With Norris at the helm, AASI bids for Mooney

Aviation International News » March 2002
March 31, 2008, 9:51 AM

Advanced Aerodynamics and Structures Inc. (AASI) of Long Beach, Calif., last month took the first step in changing itself from a struggling startup airplane manufacturer toward becoming, in the words of Roy Norris, AASI’s new chairman, CEO and president, “the biggest lower-end general aviation company in the world.”

Norris and his new management team expect that step–the acquisition in late January of the secured creditor position of bankrupt Mooney Aircraft Corp. of Kerrville, Texas–to lead to AASI’s acquisition of Mooney, which has been operating under Chapter 11 bankruptcy protection since last July. This, the team believes, is virtually a “done deal,” as the U.S. Bankruptcy Court in San Antonio has already approved the basic elements of AASI’s plan. This includes putting up Mooney’s assets for sale, which AASI then plans to purchase. Others may conceivably bid on these assets, too, but the extent of Mooney’s debt to its primary creditor–now AASI–makes it unlikely that anyone else would try to outbid AASI. So sure is AASI management that this will happen that the company held a press conference at New York City’s fabled Wings Club in early February to make known its general intentions.

With AASI in full control of Mooney, possibly by the end of this month, Norris said the new public company, to be renamed Mooney Performance Aircraft Co. (MPAC), would begin its plan to revitalize the old Mooney production line while revamping the Jetcruzer 500, the single-engine turboprop pusher that has been in development–if youinclude its precursor, the Jetcruzer 450–since the 1980s.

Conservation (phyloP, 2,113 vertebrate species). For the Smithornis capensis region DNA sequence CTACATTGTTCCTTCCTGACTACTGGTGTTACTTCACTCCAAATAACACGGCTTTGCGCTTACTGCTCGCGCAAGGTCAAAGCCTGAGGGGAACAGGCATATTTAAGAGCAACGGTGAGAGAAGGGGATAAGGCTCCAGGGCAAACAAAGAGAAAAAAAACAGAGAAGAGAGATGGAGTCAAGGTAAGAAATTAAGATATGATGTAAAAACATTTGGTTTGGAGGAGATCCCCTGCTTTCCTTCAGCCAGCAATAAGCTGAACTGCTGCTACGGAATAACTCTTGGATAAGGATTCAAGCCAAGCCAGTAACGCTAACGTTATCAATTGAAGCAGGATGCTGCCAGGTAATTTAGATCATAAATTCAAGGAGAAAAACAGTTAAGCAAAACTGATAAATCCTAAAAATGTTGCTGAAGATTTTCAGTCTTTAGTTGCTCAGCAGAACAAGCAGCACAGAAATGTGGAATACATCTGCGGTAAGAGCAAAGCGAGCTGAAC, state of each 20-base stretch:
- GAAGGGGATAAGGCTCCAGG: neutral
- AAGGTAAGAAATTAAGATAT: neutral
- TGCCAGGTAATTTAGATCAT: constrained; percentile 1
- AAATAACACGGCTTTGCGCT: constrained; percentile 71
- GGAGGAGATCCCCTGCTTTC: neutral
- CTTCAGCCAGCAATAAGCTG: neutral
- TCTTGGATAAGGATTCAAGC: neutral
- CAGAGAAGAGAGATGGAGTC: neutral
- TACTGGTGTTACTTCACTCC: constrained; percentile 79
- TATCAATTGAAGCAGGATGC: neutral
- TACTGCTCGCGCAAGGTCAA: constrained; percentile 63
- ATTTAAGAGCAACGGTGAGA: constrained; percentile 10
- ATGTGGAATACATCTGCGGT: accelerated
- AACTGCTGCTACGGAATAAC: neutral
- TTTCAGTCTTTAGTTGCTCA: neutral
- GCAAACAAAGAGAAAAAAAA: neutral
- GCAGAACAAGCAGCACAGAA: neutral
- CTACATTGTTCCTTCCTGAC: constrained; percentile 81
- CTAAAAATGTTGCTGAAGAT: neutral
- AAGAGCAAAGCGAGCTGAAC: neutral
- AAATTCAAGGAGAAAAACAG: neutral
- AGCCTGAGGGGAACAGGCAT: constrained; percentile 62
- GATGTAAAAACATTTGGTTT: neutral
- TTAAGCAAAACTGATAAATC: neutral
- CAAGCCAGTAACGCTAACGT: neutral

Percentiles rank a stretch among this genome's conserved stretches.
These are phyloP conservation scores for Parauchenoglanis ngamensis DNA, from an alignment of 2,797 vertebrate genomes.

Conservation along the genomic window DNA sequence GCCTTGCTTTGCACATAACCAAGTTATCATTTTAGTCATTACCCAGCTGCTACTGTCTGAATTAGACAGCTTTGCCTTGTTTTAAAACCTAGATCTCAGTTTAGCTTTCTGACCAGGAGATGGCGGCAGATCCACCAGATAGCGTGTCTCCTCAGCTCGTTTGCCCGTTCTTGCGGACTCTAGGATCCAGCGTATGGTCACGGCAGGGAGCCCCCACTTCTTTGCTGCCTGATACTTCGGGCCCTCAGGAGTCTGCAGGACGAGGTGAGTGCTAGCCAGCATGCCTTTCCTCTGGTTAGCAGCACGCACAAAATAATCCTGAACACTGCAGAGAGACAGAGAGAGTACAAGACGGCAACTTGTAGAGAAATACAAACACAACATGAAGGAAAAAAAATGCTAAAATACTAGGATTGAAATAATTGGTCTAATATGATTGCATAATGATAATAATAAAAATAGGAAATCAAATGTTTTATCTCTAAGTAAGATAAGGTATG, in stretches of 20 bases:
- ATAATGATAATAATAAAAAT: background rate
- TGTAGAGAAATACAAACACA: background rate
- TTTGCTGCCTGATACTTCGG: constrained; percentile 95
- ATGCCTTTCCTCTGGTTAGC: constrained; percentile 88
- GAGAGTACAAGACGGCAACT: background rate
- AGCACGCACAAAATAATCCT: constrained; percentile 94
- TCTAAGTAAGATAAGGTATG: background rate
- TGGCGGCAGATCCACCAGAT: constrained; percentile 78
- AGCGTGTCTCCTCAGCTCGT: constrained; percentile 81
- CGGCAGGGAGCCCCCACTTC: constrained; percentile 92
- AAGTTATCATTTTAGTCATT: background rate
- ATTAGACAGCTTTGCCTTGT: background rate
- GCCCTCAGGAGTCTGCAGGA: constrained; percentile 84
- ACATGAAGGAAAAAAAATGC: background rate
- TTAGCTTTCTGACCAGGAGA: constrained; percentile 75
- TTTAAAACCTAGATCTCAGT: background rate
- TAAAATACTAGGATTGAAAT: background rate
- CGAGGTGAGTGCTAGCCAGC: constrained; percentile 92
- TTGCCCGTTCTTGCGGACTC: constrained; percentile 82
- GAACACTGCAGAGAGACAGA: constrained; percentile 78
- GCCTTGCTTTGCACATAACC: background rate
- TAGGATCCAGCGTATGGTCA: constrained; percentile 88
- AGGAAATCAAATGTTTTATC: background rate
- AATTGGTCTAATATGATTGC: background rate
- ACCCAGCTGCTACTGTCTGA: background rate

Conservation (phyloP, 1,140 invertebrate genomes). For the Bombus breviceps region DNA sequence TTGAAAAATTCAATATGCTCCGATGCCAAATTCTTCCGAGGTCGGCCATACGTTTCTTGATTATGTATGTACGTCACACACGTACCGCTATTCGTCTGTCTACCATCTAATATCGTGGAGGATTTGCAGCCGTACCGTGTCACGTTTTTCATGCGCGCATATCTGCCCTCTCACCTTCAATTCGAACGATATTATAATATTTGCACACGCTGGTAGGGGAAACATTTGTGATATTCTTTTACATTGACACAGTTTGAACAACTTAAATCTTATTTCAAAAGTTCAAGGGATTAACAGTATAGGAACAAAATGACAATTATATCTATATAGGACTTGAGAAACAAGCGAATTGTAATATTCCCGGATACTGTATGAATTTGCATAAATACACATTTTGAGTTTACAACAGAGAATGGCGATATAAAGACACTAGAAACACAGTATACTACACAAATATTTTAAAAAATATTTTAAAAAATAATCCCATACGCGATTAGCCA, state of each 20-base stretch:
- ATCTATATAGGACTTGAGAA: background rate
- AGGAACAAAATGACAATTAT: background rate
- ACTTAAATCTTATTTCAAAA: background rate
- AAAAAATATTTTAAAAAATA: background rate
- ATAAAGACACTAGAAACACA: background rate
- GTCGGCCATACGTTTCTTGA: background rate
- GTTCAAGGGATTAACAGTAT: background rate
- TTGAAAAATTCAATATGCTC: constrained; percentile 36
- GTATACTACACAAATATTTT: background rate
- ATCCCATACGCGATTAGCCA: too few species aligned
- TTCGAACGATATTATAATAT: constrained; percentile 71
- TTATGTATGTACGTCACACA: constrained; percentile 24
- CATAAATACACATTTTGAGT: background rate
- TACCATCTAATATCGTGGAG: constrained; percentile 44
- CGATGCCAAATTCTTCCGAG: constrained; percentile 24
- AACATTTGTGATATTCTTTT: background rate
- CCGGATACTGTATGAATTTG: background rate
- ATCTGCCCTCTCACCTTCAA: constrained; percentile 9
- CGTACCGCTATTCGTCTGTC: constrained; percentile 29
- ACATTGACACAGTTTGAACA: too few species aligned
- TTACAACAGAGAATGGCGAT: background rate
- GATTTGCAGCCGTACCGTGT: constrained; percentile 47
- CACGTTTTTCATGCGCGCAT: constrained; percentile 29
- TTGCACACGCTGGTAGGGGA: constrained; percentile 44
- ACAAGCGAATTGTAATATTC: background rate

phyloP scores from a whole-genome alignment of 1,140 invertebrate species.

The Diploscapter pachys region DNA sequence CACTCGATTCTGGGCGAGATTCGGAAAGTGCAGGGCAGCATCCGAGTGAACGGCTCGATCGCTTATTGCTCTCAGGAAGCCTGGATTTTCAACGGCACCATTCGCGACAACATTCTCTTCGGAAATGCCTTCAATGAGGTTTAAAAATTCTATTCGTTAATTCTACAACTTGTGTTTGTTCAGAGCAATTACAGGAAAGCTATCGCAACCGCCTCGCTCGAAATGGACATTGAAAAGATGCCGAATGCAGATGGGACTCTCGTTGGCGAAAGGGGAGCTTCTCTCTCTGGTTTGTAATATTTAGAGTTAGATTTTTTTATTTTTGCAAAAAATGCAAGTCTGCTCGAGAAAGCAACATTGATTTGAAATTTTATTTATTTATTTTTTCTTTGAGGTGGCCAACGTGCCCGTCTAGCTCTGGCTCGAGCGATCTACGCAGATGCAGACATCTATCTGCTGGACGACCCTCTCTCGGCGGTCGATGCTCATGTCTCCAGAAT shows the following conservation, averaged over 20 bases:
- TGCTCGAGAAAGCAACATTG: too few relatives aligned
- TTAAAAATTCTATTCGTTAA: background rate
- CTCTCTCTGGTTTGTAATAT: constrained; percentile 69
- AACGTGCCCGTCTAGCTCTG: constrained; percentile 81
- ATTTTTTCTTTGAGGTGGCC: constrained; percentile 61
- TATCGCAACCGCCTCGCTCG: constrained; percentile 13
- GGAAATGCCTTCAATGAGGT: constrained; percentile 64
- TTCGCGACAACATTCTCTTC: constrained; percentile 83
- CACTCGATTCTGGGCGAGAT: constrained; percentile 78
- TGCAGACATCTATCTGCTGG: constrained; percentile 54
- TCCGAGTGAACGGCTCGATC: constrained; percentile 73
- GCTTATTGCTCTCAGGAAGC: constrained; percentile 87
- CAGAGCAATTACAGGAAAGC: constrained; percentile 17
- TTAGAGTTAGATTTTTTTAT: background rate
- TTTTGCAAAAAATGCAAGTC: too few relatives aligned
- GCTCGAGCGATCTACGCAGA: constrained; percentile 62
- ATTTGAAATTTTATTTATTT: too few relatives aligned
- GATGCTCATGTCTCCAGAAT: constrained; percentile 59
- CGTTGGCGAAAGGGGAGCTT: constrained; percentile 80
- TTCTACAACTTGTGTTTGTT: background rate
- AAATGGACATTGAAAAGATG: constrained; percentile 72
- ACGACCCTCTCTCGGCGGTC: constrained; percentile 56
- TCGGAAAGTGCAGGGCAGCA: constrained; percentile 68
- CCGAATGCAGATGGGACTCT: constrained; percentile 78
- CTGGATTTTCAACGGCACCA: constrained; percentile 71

The major aspects of the plan announced last month are:
• All manufacturing, of both Mooney airplanes and eventually the Jetcruzer, will be done at Mooney’s facility in Kerrville. Interviewing of laid-off Mooney employees was expected to start last month. The goal is to begin rolling out by the end of this year the first of the 21 Mooney airplanes that have languished uncompleted since Mooney declared Chapter 11 bankruptcy. Norris also said he expects improvements in manufacturing efficiency could shave $70,000 off the price of the Mooney piston models, which typically equipped ranged in price from about $350,000 for the 244-hp Eagle 2 to about $500,000 for the Bravo. Mooney delivered 27 airplanes in the first half of last year (before the bankruptcy stopped production) and 100 airplanes in 2000.

• The existing AASI workforce will be halved from 120 to 60, including a reduction of the engineering staff.

• Top management, marketing and general administrative functions of the companies will be combined under the leadership of AASI’s new management team. Current Mooney chairman Paul Dopp will not be involved, although Norris said he plans to take on Dopp’s son, Chris, as his assistant for about a year.

• AASI’s 200,000-sq-ft facility in Long Beach, which it completed in 1998, sold in 1999 for $9.8 million and is now leasing back, will be turned into a marketing, customer delivery, research and development and spare parts and service center, with excess floor space possibly subleased.